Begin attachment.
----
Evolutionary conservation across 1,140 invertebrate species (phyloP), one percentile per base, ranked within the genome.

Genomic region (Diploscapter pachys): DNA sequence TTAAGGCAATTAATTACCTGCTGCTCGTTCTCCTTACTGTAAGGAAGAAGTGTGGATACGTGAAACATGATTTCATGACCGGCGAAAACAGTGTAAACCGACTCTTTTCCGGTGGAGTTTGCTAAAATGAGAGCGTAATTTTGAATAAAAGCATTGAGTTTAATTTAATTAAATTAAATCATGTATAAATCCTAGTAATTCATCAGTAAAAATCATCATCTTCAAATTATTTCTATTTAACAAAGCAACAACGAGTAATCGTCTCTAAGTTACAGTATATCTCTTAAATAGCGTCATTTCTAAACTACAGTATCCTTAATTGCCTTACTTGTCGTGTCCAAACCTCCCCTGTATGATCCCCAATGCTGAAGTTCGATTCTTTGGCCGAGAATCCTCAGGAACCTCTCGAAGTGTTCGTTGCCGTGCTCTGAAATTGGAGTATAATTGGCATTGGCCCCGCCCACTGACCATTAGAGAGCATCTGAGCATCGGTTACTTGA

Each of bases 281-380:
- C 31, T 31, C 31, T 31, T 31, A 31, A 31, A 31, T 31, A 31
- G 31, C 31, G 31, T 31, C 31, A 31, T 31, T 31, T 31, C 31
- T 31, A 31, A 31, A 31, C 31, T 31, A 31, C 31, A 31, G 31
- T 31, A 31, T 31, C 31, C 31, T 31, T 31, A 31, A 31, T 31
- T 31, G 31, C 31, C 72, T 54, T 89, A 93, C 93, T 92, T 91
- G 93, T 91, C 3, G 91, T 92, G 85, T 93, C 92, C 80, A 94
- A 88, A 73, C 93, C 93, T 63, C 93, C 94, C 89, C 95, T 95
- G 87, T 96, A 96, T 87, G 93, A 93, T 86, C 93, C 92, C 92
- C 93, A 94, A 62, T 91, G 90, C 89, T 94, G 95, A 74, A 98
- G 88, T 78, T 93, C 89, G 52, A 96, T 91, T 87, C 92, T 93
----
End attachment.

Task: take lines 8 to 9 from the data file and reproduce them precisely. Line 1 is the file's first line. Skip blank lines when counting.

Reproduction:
- T 31, G 31, C 31, C 72, T 54, T 89, A 93, C 93, T 92, T 91
- G 93, T 91, C 3, G 91, T 92, G 85, T 93, C 92, C 80, A 94